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Singapore fuel oil traders optimistic over China's product price hike

Monday, 13 February 2012 | 11:00
Fuel oil traders are bullish about the impact of China's recent gasoline and gasoil price hike on demand for straight-run fuel oil in the Asian giant, trading sources said this week.
China hiked the domestic price of gasoline and gasoil by Yuan 300 ($47.60)/mt from Wednesday.
Chinese fuel oil demand, especially for straight run fuel oil, is considered a major swing factor for the residual market in Asia, and strong demand from the country is known to bolster the Asian fuel oil sentiment.
"The Chinese price hike will certainly help, as will the fall in the fuel oil crack in recent days," one trader said.
However, others believe that the recent price increase was insufficient to spur continued straight-run fuel oil buying into April as spikes in crude prices in the past week could damper the buying mood by the Chinese.
"[The HSFO] outright price on fuel has gone even higher than the rise in Chinese [gasoil and gasoline] domestic prices, plus Chinese fuel oil inventory is full right now. Buying is very slow there," warned another trader.
Meanwhile, in Shandong, where independent refineries are mostly based, the retail price of gasoil is capped at Yuan 8,495/mt, while for 90 RON gasoline it is Yuan 9,345/mt. This means the wholesale price for gasoil and gasoline could be up to Yuan 8,195/mt and Yuan 9,045/mt, respectively, based on a formula that a gap of Yuan 300/mt should be guaranteed between the retail and the wholesale price.
The price hike could encourage independent refineries to lift their oil product output by increasing run rates, traders said, as refining margins seemed positive. This in turn could encourage them to buy more imported fuel oil, the traders added.
On Thursday, the import price for Russian straight run fuel oil M100 -- a common refining feedstock used by Chinese independent refiners -- was at a $87-88/mt premium to the Mean of Platts Singapore 180 CST high sulfur fuel oil assessment on a CFR basis into China. And the Singapore FOB 180 CST HSFO was assessed at $737.42/mt, up $10.02/mt from Wednesday's levels.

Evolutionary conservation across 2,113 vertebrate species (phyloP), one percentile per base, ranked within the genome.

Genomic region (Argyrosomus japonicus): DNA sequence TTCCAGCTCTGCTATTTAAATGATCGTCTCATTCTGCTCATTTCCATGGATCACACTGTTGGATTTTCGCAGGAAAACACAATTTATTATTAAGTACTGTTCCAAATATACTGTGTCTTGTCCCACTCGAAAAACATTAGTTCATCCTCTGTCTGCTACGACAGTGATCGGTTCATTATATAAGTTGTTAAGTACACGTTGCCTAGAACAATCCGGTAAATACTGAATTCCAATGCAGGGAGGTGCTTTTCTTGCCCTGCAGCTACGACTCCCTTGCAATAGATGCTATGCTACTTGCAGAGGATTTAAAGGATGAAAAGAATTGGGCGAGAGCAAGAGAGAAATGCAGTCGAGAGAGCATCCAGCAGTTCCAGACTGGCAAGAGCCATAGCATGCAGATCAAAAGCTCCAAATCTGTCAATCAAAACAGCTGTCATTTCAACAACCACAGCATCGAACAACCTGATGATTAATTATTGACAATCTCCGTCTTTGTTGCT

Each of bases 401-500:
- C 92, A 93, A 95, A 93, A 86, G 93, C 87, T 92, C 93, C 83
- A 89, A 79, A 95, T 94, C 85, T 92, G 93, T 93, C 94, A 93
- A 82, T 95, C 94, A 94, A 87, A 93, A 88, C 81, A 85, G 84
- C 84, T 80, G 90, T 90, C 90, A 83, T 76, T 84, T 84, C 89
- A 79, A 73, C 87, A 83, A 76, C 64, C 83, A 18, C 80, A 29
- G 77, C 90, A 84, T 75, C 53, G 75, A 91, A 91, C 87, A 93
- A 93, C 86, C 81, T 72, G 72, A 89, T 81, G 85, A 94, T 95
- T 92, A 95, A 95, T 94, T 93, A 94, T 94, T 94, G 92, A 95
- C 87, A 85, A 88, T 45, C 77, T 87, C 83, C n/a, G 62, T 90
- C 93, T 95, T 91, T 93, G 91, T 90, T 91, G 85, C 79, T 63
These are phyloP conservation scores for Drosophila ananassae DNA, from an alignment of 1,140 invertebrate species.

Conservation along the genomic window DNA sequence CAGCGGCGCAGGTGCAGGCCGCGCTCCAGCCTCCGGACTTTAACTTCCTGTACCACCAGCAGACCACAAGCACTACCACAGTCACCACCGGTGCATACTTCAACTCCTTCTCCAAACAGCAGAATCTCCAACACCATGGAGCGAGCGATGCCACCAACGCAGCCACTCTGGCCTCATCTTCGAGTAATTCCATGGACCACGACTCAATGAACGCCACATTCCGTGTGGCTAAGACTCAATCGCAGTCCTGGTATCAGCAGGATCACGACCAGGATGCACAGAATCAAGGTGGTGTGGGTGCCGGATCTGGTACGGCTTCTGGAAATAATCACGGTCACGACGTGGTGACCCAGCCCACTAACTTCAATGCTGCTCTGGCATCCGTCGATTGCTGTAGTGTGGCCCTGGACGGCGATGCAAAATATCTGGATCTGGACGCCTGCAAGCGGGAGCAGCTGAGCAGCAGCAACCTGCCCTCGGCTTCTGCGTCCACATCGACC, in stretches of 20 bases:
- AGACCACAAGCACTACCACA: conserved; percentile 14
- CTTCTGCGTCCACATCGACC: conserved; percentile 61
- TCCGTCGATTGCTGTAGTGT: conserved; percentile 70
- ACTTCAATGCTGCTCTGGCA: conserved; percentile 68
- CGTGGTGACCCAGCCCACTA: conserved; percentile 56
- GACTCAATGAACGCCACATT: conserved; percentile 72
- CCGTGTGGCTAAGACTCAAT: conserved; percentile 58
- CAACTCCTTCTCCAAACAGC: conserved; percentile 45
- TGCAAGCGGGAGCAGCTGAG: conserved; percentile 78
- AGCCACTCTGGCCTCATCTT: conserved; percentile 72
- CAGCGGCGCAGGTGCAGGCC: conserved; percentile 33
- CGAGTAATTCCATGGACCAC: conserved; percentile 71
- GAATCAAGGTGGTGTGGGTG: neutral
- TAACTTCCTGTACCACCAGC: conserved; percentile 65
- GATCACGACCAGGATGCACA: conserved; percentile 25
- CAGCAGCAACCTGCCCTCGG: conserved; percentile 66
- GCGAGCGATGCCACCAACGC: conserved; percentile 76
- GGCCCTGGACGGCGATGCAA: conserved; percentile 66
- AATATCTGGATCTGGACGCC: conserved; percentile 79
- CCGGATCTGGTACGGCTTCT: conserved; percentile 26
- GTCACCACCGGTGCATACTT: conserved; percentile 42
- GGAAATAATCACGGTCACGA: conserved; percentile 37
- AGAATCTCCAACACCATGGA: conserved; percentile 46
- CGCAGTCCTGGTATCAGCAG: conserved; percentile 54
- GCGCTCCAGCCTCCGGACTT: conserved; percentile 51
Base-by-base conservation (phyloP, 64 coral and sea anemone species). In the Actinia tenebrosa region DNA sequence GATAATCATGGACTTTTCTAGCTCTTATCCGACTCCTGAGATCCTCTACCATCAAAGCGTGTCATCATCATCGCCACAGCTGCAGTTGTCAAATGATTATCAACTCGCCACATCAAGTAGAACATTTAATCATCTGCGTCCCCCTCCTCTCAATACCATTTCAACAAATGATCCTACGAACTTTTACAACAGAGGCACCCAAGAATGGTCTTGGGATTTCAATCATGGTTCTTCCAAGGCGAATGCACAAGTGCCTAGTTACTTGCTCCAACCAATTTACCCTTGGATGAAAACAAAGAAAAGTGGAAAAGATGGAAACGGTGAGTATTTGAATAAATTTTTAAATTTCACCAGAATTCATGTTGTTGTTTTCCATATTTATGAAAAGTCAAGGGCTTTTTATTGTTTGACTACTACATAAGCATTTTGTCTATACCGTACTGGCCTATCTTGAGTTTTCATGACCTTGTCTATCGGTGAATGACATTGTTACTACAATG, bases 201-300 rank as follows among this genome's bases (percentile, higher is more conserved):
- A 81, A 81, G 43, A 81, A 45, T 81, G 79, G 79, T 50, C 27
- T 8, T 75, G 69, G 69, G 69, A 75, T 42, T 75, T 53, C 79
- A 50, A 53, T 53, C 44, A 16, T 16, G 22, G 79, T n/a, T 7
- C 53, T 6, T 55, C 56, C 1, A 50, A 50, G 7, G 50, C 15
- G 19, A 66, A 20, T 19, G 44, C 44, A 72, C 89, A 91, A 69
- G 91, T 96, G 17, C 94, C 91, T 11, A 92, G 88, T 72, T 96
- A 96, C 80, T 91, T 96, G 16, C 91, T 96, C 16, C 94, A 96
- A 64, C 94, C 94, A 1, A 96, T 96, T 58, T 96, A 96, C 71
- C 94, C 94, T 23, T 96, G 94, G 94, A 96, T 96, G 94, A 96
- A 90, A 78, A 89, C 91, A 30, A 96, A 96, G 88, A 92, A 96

According to Platts estimates, the cost of procuring M100 at the current HSFO 180 CST price levels is almost Yuan 7,060 /mt ($1120.05/mt) after taking into account a 1% import tax, a Yuan 812/mt consumption tax, 17% value added tax and Yuan 40/mt license and inspection fees on the imports.
However, independent refineries in China do not normally process M100 alone, but a blend between M100 and crude oil or other straight-run fuel oil.
According to one source, at the current prices level, refining margins using straight run fuel oil together with crude oil and other fuel oil as feedstock were marginally profitable, a refiner said.
Separately, the residual oil sentiment in Singapore -- the world's largest -- bunker port has floundered in recent days, as expectations of heavier Western arbitrage flows into the city-state could dampen the mood next month.
Western arbitrage fuel inflows into Singapore were seen at around 4 million-4.5 million mt for February, while March arrivals were at around 3.8 million-4.5 million mt.
"I have heard the volumes being talked at more than 7 million mt for February and March," a third Singapore-based trader said.
Reflective of the bearish market, the February versus March 180 CST HSFO swap spread peaked at a high of $16.80/mt on January 27, 2012, and narrowed to as low as $6.50/mt February 3 2012 for the prompt month-second month spread.
A Deutsche Bank report out earlier this month noted that China was the largest buyer of oil from Sudan and South Sudan, which separated in July.
US government data shows that China purchased two-thirds of the Sudan's combined exports, which supplied 5% of China's total oil import requirements.
Prior to South Sudan's independence, China National Petroleum Corporation was the biggest producer of crude from both sides of what is now the border with Sudan.
South Sudan suspended oil production at the end of January during a bitter dispute with Khartoum over pipeline tariffs and fees for using export facilities. Khartoum has demanded as much as $36/barrel in such fees, which Juba has balked at paying.
On the Iran front, Tehran has made repeated threats to close the Strait of Hormuz at the mouth of the Gulf if its oil exports are embargoed. And the European Union is to implement a ban on Iranian crude imports by its members in July.
"Production of fuel oil [too] is expected to be limited in Q1 as less crude is expected to be imported from Iran and Sudan," said a Shandong-based refiner. "Buying more West African crude grades to compensate for this, yield of fuel oil from refining that grades would be less."
In 2011, China bought 12.99 million mt or about 260,878 b/d of crude from Sudan, customs data showed. And, for all of 2011, China imported 27.76 million mt of Iranian crude, or 557,413 b/d, accounting for nearly 11% of their total imports.
Source: Platts
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